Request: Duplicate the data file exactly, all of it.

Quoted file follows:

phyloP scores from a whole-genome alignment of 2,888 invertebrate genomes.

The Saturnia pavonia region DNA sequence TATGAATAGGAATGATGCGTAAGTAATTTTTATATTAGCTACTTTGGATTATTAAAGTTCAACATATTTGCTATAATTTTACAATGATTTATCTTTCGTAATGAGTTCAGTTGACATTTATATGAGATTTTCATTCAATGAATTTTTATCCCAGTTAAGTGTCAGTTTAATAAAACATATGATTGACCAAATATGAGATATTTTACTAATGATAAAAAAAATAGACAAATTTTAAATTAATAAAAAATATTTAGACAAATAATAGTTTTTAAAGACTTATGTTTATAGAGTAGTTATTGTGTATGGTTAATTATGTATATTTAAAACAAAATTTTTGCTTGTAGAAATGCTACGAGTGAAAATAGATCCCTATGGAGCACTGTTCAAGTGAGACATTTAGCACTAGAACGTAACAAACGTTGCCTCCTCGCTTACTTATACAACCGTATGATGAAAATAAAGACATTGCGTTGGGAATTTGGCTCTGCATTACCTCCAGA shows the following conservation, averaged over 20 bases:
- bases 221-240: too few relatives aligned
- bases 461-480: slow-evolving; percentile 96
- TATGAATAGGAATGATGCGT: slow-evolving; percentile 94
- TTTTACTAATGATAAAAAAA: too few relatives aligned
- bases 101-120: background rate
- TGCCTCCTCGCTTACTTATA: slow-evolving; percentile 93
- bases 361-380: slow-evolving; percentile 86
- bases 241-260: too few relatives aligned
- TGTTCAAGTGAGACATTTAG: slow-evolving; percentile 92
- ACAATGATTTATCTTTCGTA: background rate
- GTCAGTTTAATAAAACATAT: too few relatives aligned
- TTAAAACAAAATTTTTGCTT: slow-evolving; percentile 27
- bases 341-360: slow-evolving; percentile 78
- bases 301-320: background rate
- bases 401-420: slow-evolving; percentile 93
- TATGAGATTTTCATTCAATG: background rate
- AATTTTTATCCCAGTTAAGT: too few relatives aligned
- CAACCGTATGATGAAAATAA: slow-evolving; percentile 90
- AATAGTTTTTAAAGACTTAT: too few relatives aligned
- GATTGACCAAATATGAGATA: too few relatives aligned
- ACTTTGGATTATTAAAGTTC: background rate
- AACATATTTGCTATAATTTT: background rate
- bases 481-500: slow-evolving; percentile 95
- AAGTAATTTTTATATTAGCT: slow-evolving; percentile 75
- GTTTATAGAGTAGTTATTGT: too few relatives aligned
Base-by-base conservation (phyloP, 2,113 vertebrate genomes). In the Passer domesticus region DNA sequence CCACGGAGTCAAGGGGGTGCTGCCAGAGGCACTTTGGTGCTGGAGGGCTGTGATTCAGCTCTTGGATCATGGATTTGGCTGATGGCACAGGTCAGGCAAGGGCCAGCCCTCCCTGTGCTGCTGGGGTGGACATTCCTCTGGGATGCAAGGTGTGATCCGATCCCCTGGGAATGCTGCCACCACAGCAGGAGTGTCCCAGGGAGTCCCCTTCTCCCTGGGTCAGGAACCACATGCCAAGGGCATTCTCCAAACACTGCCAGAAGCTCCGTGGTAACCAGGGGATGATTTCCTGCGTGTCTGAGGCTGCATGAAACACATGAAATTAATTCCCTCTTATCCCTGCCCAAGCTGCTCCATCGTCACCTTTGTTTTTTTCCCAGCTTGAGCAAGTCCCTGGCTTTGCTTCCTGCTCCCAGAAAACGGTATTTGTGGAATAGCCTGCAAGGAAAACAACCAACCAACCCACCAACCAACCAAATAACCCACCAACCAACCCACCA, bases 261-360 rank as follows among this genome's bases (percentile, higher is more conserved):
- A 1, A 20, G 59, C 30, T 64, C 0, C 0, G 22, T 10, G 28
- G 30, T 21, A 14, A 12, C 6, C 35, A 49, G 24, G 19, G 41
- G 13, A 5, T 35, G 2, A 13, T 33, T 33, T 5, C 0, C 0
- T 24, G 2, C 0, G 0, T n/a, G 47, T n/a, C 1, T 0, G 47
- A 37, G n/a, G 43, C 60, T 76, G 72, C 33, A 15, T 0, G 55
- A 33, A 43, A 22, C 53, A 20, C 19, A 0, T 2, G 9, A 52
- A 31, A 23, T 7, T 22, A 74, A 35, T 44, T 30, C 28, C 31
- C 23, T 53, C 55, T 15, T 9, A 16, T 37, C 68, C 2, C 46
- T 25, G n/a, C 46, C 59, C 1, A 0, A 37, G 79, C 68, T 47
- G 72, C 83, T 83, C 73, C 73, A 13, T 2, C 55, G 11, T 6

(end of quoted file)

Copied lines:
phyloP scores from a whole-genome alignment of 2,888 invertebrate genomes.

The Saturnia pavonia region DNA sequence TATGAATAGGAATGATGCGTAAGTAATTTTTATATTAGCTACTTTGGATTATTAAAGTTCAACATATTTGCTATAATTTTACAATGATTTATCTTTCGTAATGAGTTCAGTTGACATTTATATGAGATTTTCATTCAATGAATTTTTATCCCAGTTAAGTGTCAGTTTAATAAAACATATGATTGACCAAATATGAGATATTTTACTAATGATAAAAAAAATAGACAAATTTTAAATTAATAAAAAATATTTAGACAAATAATAGTTTTTAAAGACTTATGTTTATAGAGTAGTTATTGTGTATGGTTAATTATGTATATTTAAAACAAAATTTTTGCTTGTAGAAATGCTACGAGTGAAAATAGATCCCTATGGAGCACTGTTCAAGTGAGACATTTAGCACTAGAACGTAACAAACGTTGCCTCCTCGCTTACTTATACAACCGTATGATGAAAATAAAGACATTGCGTTGGGAATTTGGCTCTGCATTACCTCCAGA shows the following conservation, averaged over 20 bases:
- bases 221-240: too few relatives aligned
- bases 461-480: slow-evolving; percentile 96
- TATGAATAGGAATGATGCGT: slow-evolving; percentile 94
- TTTTACTAATGATAAAAAAA: too few relatives aligned
- bases 101-120: background rate
- TGCCTCCTCGCTTACTTATA: slow-evolving; percentile 93
- bases 361-380: slow-evolving; percentile 86
- bases 241-260: too few relatives aligned
- TGTTCAAGTGAGACATTTAG: slow-evolving; percentile 92
- ACAATGATTTATCTTTCGTA: background rate
- GTCAGTTTAATAAAACATAT: too few relatives aligned
- TTAAAACAAAATTTTTGCTT: slow-evolving; percentile 27
- bases 341-360: slow-evolving; percentile 78
- bases 301-320: background rate
- bases 401-420: slow-evolving; percentile 93
- TATGAGATTTTCATTCAATG: background rate
- AATTTTTATCCCAGTTAAGT: too few relatives aligned
- CAACCGTATGATGAAAATAA: slow-evolving; percentile 90
- AATAGTTTTTAAAGACTTAT: too few relatives aligned
- GATTGACCAAATATGAGATA: too few relatives aligned
- ACTTTGGATTATTAAAGTTC: background rate
- AACATATTTGCTATAATTTT: background rate
- bases 481-500: slow-evolving; percentile 95
- AAGTAATTTTTATATTAGCT: slow-evolving; percentile 75
- GTTTATAGAGTAGTTATTGT: too few relatives aligned
Base-by-base conservation (phyloP, 2,113 vertebrate genomes). In the Passer domesticus region DNA sequence CCACGGAGTCAAGGGGGTGCTGCCAGAGGCACTTTGGTGCTGGAGGGCTGTGATTCAGCTCTTGGATCATGGATTTGGCTGATGGCACAGGTCAGGCAAGGGCCAGCCCTCCCTGTGCTGCTGGGGTGGACATTCCTCTGGGATGCAAGGTGTGATCCGATCCCCTGGGAATGCTGCCACCACAGCAGGAGTGTCCCAGGGAGTCCCCTTCTCCCTGGGTCAGGAACCACATGCCAAGGGCATTCTCCAAACACTGCCAGAAGCTCCGTGGTAACCAGGGGATGATTTCCTGCGTGTCTGAGGCTGCATGAAACACATGAAATTAATTCCCTCTTATCCCTGCCCAAGCTGCTCCATCGTCACCTTTGTTTTTTTCCCAGCTTGAGCAAGTCCCTGGCTTTGCTTCCTGCTCCCAGAAAACGGTATTTGTGGAATAGCCTGCAAGGAAAACAACCAACCAACCCACCAACCAACCAAATAACCCACCAACCAACCCACCA, bases 261-360 rank as follows among this genome's bases (percentile, higher is more conserved):
- A 1, A 20, G 59, C 30, T 64, C 0, C 0, G 22, T 10, G 28
- G 30, T 21, A 14, A 12, C 6, C 35, A 49, G 24, G 19, G 41
- G 13, A 5, T 35, G 2, A 13, T 33, T 33, T 5, C 0, C 0
- T 24, G 2, C 0, G 0, T n/a, G 47, T n/a, C 1, T 0, G 47
- A 37, G n/a, G 43, C 60, T 76, G 72, C 33, A 15, T 0, G 55
- A 33, A 43, A 22, C 53, A 20, C 19, A 0, T 2, G 9, A 52
- A 31, A 23, T 7, T 22, A 74, A 35, T 44, T 30, C 28, C 31
- C 23, T 53, C 55, T 15, T 9, A 16, T 37, C 68, C 2, C 46
- T 25, G n/a, C 46, C 59, C 1, A 0, A 37, G 79, C 68, T 47
- G 72, C 83, T 83, C 73, C 73, A 13, T 2, C 55, G 11, T 6